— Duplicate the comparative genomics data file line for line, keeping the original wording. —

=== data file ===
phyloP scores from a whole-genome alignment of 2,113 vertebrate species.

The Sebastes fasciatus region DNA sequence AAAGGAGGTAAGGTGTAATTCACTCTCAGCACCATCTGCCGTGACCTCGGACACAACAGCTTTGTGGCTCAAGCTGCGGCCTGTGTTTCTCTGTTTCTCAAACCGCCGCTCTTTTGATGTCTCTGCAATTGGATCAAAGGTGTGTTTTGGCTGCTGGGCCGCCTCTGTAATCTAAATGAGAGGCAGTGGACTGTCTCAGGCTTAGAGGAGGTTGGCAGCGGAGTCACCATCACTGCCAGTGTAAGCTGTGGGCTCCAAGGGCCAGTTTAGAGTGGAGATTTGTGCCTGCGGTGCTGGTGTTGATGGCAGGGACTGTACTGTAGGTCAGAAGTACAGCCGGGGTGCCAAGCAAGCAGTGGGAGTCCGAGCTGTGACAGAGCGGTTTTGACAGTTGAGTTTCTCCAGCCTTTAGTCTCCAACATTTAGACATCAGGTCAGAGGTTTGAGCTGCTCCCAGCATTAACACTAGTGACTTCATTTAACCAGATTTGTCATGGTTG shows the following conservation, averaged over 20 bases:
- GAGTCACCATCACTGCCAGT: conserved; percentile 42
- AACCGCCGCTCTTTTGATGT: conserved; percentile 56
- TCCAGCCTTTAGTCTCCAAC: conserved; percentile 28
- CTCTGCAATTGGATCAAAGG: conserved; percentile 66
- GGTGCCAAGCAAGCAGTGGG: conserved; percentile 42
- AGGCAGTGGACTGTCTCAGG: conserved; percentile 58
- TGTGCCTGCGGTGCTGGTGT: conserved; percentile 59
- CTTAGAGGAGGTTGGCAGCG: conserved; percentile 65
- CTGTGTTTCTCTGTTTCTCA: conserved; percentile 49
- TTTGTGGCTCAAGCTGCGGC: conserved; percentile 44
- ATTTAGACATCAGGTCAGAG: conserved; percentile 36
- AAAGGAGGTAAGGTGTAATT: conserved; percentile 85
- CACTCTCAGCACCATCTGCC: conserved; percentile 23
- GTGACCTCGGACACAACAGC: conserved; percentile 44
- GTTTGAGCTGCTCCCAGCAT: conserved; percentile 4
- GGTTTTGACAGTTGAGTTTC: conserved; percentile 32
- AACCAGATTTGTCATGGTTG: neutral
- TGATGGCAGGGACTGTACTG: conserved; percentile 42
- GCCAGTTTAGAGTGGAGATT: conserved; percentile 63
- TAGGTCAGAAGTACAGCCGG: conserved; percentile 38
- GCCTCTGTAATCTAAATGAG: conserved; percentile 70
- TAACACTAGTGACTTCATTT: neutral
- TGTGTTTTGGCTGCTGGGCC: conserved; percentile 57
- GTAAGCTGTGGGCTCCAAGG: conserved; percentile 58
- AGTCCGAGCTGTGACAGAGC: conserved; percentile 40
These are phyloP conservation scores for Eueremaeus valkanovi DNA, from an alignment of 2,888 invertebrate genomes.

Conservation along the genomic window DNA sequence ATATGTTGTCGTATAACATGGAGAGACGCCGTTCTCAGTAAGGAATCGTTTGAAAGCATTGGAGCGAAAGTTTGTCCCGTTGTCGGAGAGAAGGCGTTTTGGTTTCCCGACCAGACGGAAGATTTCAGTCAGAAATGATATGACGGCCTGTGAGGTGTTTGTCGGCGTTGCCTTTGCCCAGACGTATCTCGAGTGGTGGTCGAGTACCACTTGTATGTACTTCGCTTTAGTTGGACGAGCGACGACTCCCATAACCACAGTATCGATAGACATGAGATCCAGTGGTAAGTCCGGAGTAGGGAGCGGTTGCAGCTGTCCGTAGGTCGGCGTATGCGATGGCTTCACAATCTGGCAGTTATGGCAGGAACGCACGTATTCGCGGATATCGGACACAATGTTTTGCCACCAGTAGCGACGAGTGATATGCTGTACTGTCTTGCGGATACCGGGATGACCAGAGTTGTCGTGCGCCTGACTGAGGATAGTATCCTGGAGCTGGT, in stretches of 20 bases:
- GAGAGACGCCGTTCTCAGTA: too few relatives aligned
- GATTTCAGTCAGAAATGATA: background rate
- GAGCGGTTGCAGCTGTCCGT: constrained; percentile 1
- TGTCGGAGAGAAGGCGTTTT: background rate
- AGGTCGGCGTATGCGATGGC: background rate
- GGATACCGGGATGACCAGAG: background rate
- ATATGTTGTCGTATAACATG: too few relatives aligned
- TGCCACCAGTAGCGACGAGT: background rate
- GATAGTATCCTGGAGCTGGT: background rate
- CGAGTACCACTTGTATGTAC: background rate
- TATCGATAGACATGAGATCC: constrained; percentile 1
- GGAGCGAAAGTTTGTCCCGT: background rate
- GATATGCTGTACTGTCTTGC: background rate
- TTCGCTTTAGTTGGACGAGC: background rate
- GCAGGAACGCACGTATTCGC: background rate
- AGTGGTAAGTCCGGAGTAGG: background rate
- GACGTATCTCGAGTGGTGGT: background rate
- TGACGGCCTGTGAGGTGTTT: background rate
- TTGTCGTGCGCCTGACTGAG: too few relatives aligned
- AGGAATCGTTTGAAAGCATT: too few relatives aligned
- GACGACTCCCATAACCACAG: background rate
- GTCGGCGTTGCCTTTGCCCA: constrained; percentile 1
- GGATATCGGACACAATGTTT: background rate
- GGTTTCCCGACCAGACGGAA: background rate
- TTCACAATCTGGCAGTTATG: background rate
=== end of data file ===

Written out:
phyloP scores from a whole-genome alignment of 2,113 vertebrate species.

The Sebastes fasciatus region DNA sequence AAAGGAGGTAAGGTGTAATTCACTCTCAGCACCATCTGCCGTGACCTCGGACACAACAGCTTTGTGGCTCAAGCTGCGGCCTGTGTTTCTCTGTTTCTCAAACCGCCGCTCTTTTGATGTCTCTGCAATTGGATCAAAGGTGTGTTTTGGCTGCTGGGCCGCCTCTGTAATCTAAATGAGAGGCAGTGGACTGTCTCAGGCTTAGAGGAGGTTGGCAGCGGAGTCACCATCACTGCCAGTGTAAGCTGTGGGCTCCAAGGGCCAGTTTAGAGTGGAGATTTGTGCCTGCGGTGCTGGTGTTGATGGCAGGGACTGTACTGTAGGTCAGAAGTACAGCCGGGGTGCCAAGCAAGCAGTGGGAGTCCGAGCTGTGACAGAGCGGTTTTGACAGTTGAGTTTCTCCAGCCTTTAGTCTCCAACATTTAGACATCAGGTCAGAGGTTTGAGCTGCTCCCAGCATTAACACTAGTGACTTCATTTAACCAGATTTGTCATGGTTG shows the following conservation, averaged over 20 bases:
- GAGTCACCATCACTGCCAGT: conserved; percentile 42
- AACCGCCGCTCTTTTGATGT: conserved; percentile 56
- TCCAGCCTTTAGTCTCCAAC: conserved; percentile 28
- CTCTGCAATTGGATCAAAGG: conserved; percentile 66
- GGTGCCAAGCAAGCAGTGGG: conserved; percentile 42
- AGGCAGTGGACTGTCTCAGG: conserved; percentile 58
- TGTGCCTGCGGTGCTGGTGT: conserved; percentile 59
- CTTAGAGGAGGTTGGCAGCG: conserved; percentile 65
- CTGTGTTTCTCTGTTTCTCA: conserved; percentile 49
- TTTGTGGCTCAAGCTGCGGC: conserved; percentile 44
- ATTTAGACATCAGGTCAGAG: conserved; percentile 36
- AAAGGAGGTAAGGTGTAATT: conserved; percentile 85
- CACTCTCAGCACCATCTGCC: conserved; percentile 23
- GTGACCTCGGACACAACAGC: conserved; percentile 44
- GTTTGAGCTGCTCCCAGCAT: conserved; percentile 4
- GGTTTTGACAGTTGAGTTTC: conserved; percentile 32
- AACCAGATTTGTCATGGTTG: neutral
- TGATGGCAGGGACTGTACTG: conserved; percentile 42
- GCCAGTTTAGAGTGGAGATT: conserved; percentile 63
- TAGGTCAGAAGTACAGCCGG: conserved; percentile 38
- GCCTCTGTAATCTAAATGAG: conserved; percentile 70
- TAACACTAGTGACTTCATTT: neutral
- TGTGTTTTGGCTGCTGGGCC: conserved; percentile 57
- GTAAGCTGTGGGCTCCAAGG: conserved; percentile 58
- AGTCCGAGCTGTGACAGAGC: conserved; percentile 40
These are phyloP conservation scores for Eueremaeus valkanovi DNA, from an alignment of 2,888 invertebrate genomes.

Conservation along the genomic window DNA sequence ATATGTTGTCGTATAACATGGAGAGACGCCGTTCTCAGTAAGGAATCGTTTGAAAGCATTGGAGCGAAAGTTTGTCCCGTTGTCGGAGAGAAGGCGTTTTGGTTTCCCGACCAGACGGAAGATTTCAGTCAGAAATGATATGACGGCCTGTGAGGTGTTTGTCGGCGTTGCCTTTGCCCAGACGTATCTCGAGTGGTGGTCGAGTACCACTTGTATGTACTTCGCTTTAGTTGGACGAGCGACGACTCCCATAACCACAGTATCGATAGACATGAGATCCAGTGGTAAGTCCGGAGTAGGGAGCGGTTGCAGCTGTCCGTAGGTCGGCGTATGCGATGGCTTCACAATCTGGCAGTTATGGCAGGAACGCACGTATTCGCGGATATCGGACACAATGTTTTGCCACCAGTAGCGACGAGTGATATGCTGTACTGTCTTGCGGATACCGGGATGACCAGAGTTGTCGTGCGCCTGACTGAGGATAGTATCCTGGAGCTGGT, in stretches of 20 bases:
- GAGAGACGCCGTTCTCAGTA: too few relatives aligned
- GATTTCAGTCAGAAATGATA: background rate
- GAGCGGTTGCAGCTGTCCGT: constrained; percentile 1
- TGTCGGAGAGAAGGCGTTTT: background rate
- AGGTCGGCGTATGCGATGGC: background rate
- GGATACCGGGATGACCAGAG: background rate
- ATATGTTGTCGTATAACATG: too few relatives aligned
- TGCCACCAGTAGCGACGAGT: background rate
- GATAGTATCCTGGAGCTGGT: background rate
- CGAGTACCACTTGTATGTAC: background rate
- TATCGATAGACATGAGATCC: constrained; percentile 1
- GGAGCGAAAGTTTGTCCCGT: background rate
- GATATGCTGTACTGTCTTGC: background rate
- TTCGCTTTAGTTGGACGAGC: background rate
- GCAGGAACGCACGTATTCGC: background rate
- AGTGGTAAGTCCGGAGTAGG: background rate
- GACGTATCTCGAGTGGTGGT: background rate
- TGACGGCCTGTGAGGTGTTT: background rate
- TTGTCGTGCGCCTGACTGAG: too few relatives aligned
- AGGAATCGTTTGAAAGCATT: too few relatives aligned
- GACGACTCCCATAACCACAG: background rate
- GTCGGCGTTGCCTTTGCCCA: constrained; percentile 1
- GGATATCGGACACAATGTTT: background rate
- GGTTTCCCGACCAGACGGAA: background rate
- TTCACAATCTGGCAGTTATG: background rate